Chick Bullock was a prolific vocalist from the '30s, whose entire career seems somewhat shrouded in mystery and confusion. Even the details of his birth provoke wide geographical disagreement, perhaps if only to preserve the reputation of a corrupt typesetter somewhere. A reliable jazz biographical source says he hailed from Butte, MT, adding another name to the list of musical talent proud to hail from a state better known for cattle ranching and remote speed labs. Before Montana gets too proud, however, consider an alternate version of his birth, which names a place called Mutte, MA as the spot. Commonly, Bullock is described as being particularly shy of publicity, a sort of Howard Hughes type who vanished into the Los Angeles real estate business rather than remain in the spotlight.
Such descriptions of Bullock's life tend to leave out the fact that he suffered from an eye disease that disfigured his face; obviously, something of a kiss of death for a performer in a genre known for handsome frontline singers. This meant that Bullock was banished to the recording studios. He made the most of it, and was responsible for some 500 sides. His group Chick Bullock's Levee Loungers was strictly a studio all-stars affair. Bullock's list of associates are top-flight indeed: he sang with Duke Ellington, but turned down Paul Whiteman. He also recorded with artists such as Luis Russell and Cab Calloway, and featured a host of jazz heavyweights on his own records including trumpeters Bunny Berigan and Bill Coleman, trombonists Jack Teagarden and Tommy Dorsey, saxophonist Jimmy Dorsey, violinist Joe Venuti, and guitarist Eddie Lang.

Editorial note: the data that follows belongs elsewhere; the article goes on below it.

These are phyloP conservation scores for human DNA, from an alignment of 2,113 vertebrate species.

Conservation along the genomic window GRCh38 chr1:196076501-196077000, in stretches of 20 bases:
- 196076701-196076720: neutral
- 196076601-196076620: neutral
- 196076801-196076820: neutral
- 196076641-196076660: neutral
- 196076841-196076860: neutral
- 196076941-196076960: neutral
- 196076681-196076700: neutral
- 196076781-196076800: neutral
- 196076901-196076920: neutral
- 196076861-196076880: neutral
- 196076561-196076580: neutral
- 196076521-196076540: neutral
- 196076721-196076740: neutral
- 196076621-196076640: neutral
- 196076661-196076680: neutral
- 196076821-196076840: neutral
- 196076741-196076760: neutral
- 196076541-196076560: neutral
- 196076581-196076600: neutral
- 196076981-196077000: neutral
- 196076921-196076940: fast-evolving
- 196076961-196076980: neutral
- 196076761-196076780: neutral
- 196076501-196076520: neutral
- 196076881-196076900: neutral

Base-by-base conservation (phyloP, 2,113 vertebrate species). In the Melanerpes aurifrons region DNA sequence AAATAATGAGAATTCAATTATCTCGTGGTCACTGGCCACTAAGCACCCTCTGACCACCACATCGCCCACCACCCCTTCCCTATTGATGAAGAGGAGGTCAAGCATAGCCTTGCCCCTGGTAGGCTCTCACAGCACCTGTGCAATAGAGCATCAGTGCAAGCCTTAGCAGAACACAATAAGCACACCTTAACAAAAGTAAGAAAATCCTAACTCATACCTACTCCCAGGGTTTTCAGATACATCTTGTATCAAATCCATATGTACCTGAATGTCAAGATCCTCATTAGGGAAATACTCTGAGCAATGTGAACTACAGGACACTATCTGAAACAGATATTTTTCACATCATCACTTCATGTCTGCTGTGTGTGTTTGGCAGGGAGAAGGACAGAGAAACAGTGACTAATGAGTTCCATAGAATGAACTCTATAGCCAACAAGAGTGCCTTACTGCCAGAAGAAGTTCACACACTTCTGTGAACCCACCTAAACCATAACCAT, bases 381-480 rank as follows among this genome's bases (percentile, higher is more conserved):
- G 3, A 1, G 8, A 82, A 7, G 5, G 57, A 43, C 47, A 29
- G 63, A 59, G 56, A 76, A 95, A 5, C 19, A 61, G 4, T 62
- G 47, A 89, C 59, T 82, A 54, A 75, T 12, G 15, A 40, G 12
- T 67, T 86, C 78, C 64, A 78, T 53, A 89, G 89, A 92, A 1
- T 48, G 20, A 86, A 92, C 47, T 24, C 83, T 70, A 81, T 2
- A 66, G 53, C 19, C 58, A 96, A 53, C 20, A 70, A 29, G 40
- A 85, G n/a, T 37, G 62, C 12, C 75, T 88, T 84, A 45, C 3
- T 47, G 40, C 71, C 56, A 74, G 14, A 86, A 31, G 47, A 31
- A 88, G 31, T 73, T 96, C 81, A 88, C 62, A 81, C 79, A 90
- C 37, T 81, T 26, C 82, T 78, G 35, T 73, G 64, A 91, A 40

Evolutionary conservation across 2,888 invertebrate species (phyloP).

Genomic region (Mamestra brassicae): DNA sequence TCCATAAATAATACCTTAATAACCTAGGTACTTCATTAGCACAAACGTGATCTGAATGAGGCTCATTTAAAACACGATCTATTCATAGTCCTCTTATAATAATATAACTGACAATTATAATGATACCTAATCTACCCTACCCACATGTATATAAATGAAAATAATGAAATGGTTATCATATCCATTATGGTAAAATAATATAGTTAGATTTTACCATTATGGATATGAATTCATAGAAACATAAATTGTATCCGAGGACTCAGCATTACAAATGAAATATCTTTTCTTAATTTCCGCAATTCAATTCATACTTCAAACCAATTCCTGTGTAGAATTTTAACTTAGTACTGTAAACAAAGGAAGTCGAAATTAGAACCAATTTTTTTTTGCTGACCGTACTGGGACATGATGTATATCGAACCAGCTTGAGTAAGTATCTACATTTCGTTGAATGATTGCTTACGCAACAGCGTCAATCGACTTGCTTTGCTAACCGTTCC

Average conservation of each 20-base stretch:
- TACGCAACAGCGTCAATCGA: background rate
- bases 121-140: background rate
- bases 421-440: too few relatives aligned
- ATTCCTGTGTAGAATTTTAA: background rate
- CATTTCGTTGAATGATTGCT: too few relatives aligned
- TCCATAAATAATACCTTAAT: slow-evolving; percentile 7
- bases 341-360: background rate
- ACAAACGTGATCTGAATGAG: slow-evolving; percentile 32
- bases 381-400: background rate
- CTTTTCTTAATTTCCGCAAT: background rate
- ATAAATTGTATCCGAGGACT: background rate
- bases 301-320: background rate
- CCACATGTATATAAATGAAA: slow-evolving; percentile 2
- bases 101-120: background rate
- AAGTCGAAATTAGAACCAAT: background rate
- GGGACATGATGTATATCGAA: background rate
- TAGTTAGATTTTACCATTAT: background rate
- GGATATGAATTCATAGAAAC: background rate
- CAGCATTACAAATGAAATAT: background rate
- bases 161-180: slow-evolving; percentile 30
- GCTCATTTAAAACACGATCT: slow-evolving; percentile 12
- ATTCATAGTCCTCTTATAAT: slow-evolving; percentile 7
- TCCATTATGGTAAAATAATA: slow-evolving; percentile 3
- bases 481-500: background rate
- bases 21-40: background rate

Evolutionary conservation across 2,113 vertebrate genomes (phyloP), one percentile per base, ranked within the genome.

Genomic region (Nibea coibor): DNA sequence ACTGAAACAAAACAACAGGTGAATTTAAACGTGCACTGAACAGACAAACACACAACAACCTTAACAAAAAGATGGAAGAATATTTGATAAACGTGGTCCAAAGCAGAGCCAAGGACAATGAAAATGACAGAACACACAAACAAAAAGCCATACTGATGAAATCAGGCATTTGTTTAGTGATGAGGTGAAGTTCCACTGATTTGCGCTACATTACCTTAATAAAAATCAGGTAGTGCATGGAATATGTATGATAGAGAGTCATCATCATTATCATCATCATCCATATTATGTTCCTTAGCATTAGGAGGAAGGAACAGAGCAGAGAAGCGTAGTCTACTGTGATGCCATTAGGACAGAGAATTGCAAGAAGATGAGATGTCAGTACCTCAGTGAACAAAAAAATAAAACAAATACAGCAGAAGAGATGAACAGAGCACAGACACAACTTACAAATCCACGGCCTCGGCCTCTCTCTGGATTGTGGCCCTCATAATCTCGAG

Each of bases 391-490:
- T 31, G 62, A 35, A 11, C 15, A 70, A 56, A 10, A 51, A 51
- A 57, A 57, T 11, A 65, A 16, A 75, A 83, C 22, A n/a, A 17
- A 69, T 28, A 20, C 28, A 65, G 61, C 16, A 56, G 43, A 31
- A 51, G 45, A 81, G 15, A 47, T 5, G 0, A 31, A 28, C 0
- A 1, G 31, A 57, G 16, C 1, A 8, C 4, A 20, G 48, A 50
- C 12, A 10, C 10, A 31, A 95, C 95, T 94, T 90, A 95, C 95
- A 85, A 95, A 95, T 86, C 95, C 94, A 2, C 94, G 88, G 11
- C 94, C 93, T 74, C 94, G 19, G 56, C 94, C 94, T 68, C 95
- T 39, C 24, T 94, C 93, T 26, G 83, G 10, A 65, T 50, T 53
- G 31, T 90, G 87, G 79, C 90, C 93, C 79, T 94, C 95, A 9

All this might excite the average jazz fan, but it wasn't what Bullock's proper British parents had wanted. Their goal was for him to become a doctor, a notion that vanished into thin air when the lad became fascinated with vaudeville. Initially, his singing skills led to engagements as an intermission singer in movie theaters, ironically leading to some parts in silent films. Once he got into the studios, he became so busy that he had to use pseudonyms to avoid flooding the market with his material. One such name was Sleepy Hall, with Bullock vocalizing on sides by Sleepy Hall & His Orchestra, Sleepy Hall & His Collegians, and Sleepy Hall & His Melody Boys. In the '40s, the ban on recording musicians put a halt to all such nonsense, and Bullock's singing career along with it, since he was unwilling to take to the live stage. His only option would have been to work only with vocal groups. Moving to California and selling real estate seemed more appealing to him. Any impression that he was a dull character based on this decision should be measured against the fact that he recorded a mock-Chinese version of the nursery rhyme "Pat-a-Cake." ~ Eugene Chadbourne